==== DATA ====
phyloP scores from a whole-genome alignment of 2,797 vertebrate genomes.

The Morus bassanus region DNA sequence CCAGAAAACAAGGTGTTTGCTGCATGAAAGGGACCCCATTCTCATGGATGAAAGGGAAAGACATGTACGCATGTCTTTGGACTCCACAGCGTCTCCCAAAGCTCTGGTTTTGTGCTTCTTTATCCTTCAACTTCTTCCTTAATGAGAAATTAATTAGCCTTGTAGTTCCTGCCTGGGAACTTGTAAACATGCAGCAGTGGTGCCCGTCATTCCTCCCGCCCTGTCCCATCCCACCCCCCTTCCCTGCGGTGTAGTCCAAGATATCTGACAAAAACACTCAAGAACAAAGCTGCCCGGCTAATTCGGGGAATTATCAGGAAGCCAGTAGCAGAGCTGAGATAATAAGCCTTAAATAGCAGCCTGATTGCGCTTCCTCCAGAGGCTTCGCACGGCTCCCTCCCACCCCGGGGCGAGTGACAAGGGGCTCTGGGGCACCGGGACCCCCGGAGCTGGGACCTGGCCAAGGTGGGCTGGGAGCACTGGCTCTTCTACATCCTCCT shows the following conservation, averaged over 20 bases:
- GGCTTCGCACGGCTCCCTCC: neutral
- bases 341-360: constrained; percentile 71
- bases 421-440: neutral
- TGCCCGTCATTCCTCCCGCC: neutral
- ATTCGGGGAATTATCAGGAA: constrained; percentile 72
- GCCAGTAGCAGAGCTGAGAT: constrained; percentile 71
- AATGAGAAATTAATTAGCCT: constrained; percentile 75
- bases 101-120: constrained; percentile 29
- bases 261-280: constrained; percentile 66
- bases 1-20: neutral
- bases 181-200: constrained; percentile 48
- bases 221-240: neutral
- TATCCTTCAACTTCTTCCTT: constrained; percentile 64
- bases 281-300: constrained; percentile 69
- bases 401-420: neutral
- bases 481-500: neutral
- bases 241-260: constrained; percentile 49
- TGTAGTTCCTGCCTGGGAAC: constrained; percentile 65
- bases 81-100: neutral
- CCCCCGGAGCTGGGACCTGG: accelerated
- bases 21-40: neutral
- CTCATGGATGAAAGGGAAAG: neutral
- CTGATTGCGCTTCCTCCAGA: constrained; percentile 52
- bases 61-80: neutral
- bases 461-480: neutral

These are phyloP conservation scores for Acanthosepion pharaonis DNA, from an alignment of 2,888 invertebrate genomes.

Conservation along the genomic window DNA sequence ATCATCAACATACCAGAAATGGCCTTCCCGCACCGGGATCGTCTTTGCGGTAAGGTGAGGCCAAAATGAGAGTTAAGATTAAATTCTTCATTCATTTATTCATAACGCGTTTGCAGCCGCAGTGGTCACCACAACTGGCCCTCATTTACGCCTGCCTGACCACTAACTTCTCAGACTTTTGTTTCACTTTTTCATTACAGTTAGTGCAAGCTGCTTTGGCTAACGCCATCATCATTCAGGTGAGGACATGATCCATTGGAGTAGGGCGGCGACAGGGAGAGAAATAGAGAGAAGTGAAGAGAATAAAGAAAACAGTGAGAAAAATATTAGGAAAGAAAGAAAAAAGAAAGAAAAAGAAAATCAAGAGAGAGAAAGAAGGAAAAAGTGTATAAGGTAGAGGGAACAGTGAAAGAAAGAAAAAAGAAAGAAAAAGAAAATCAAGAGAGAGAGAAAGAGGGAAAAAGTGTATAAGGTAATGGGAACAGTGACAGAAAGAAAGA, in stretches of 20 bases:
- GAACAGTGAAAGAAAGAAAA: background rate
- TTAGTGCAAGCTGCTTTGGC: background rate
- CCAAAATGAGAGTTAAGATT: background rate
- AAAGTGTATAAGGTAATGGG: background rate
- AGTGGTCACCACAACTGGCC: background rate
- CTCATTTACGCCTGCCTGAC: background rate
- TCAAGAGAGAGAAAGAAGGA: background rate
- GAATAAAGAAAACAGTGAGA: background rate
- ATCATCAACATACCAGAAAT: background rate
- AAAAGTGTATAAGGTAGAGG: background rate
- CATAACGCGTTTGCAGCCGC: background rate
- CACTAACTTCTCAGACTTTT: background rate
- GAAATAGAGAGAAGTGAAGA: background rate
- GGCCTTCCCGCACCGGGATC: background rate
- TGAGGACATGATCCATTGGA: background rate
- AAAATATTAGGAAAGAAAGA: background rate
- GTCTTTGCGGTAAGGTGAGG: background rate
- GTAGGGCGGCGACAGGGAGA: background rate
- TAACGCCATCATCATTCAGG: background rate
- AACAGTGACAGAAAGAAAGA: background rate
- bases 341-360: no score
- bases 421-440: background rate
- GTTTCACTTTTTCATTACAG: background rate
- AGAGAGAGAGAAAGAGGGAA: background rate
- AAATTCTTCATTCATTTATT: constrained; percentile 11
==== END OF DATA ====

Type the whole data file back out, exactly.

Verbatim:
phyloP scores from a whole-genome alignment of 2,797 vertebrate genomes.

The Morus bassanus region DNA sequence CCAGAAAACAAGGTGTTTGCTGCATGAAAGGGACCCCATTCTCATGGATGAAAGGGAAAGACATGTACGCATGTCTTTGGACTCCACAGCGTCTCCCAAAGCTCTGGTTTTGTGCTTCTTTATCCTTCAACTTCTTCCTTAATGAGAAATTAATTAGCCTTGTAGTTCCTGCCTGGGAACTTGTAAACATGCAGCAGTGGTGCCCGTCATTCCTCCCGCCCTGTCCCATCCCACCCCCCTTCCCTGCGGTGTAGTCCAAGATATCTGACAAAAACACTCAAGAACAAAGCTGCCCGGCTAATTCGGGGAATTATCAGGAAGCCAGTAGCAGAGCTGAGATAATAAGCCTTAAATAGCAGCCTGATTGCGCTTCCTCCAGAGGCTTCGCACGGCTCCCTCCCACCCCGGGGCGAGTGACAAGGGGCTCTGGGGCACCGGGACCCCCGGAGCTGGGACCTGGCCAAGGTGGGCTGGGAGCACTGGCTCTTCTACATCCTCCT shows the following conservation, averaged over 20 bases:
- GGCTTCGCACGGCTCCCTCC: neutral
- bases 341-360: constrained; percentile 71
- bases 421-440: neutral
- TGCCCGTCATTCCTCCCGCC: neutral
- ATTCGGGGAATTATCAGGAA: constrained; percentile 72
- GCCAGTAGCAGAGCTGAGAT: constrained; percentile 71
- AATGAGAAATTAATTAGCCT: constrained; percentile 75
- bases 101-120: constrained; percentile 29
- bases 261-280: constrained; percentile 66
- bases 1-20: neutral
- bases 181-200: constrained; percentile 48
- bases 221-240: neutral
- TATCCTTCAACTTCTTCCTT: constrained; percentile 64
- bases 281-300: constrained; percentile 69
- bases 401-420: neutral
- bases 481-500: neutral
- bases 241-260: constrained; percentile 49
- TGTAGTTCCTGCCTGGGAAC: constrained; percentile 65
- bases 81-100: neutral
- CCCCCGGAGCTGGGACCTGG: accelerated
- bases 21-40: neutral
- CTCATGGATGAAAGGGAAAG: neutral
- CTGATTGCGCTTCCTCCAGA: constrained; percentile 52
- bases 61-80: neutral
- bases 461-480: neutral

These are phyloP conservation scores for Acanthosepion pharaonis DNA, from an alignment of 2,888 invertebrate genomes.

Conservation along the genomic window DNA sequence ATCATCAACATACCAGAAATGGCCTTCCCGCACCGGGATCGTCTTTGCGGTAAGGTGAGGCCAAAATGAGAGTTAAGATTAAATTCTTCATTCATTTATTCATAACGCGTTTGCAGCCGCAGTGGTCACCACAACTGGCCCTCATTTACGCCTGCCTGACCACTAACTTCTCAGACTTTTGTTTCACTTTTTCATTACAGTTAGTGCAAGCTGCTTTGGCTAACGCCATCATCATTCAGGTGAGGACATGATCCATTGGAGTAGGGCGGCGACAGGGAGAGAAATAGAGAGAAGTGAAGAGAATAAAGAAAACAGTGAGAAAAATATTAGGAAAGAAAGAAAAAAGAAAGAAAAAGAAAATCAAGAGAGAGAAAGAAGGAAAAAGTGTATAAGGTAGAGGGAACAGTGAAAGAAAGAAAAAAGAAAGAAAAAGAAAATCAAGAGAGAGAGAAAGAGGGAAAAAGTGTATAAGGTAATGGGAACAGTGACAGAAAGAAAGA, in stretches of 20 bases:
- GAACAGTGAAAGAAAGAAAA: background rate
- TTAGTGCAAGCTGCTTTGGC: background rate
- CCAAAATGAGAGTTAAGATT: background rate
- AAAGTGTATAAGGTAATGGG: background rate
- AGTGGTCACCACAACTGGCC: background rate
- CTCATTTACGCCTGCCTGAC: background rate
- TCAAGAGAGAGAAAGAAGGA: background rate
- GAATAAAGAAAACAGTGAGA: background rate
- ATCATCAACATACCAGAAAT: background rate
- AAAAGTGTATAAGGTAGAGG: background rate
- CATAACGCGTTTGCAGCCGC: background rate
- CACTAACTTCTCAGACTTTT: background rate
- GAAATAGAGAGAAGTGAAGA: background rate
- GGCCTTCCCGCACCGGGATC: background rate
- TGAGGACATGATCCATTGGA: background rate
- AAAATATTAGGAAAGAAAGA: background rate
- GTCTTTGCGGTAAGGTGAGG: background rate
- GTAGGGCGGCGACAGGGAGA: background rate
- TAACGCCATCATCATTCAGG: background rate
- AACAGTGACAGAAAGAAAGA: background rate
- bases 341-360: no score
- bases 421-440: background rate
- GTTTCACTTTTTCATTACAG: background rate
- AGAGAGAGAGAAAGAGGGAA: background rate
- AAATTCTTCATTCATTTATT: constrained; percentile 11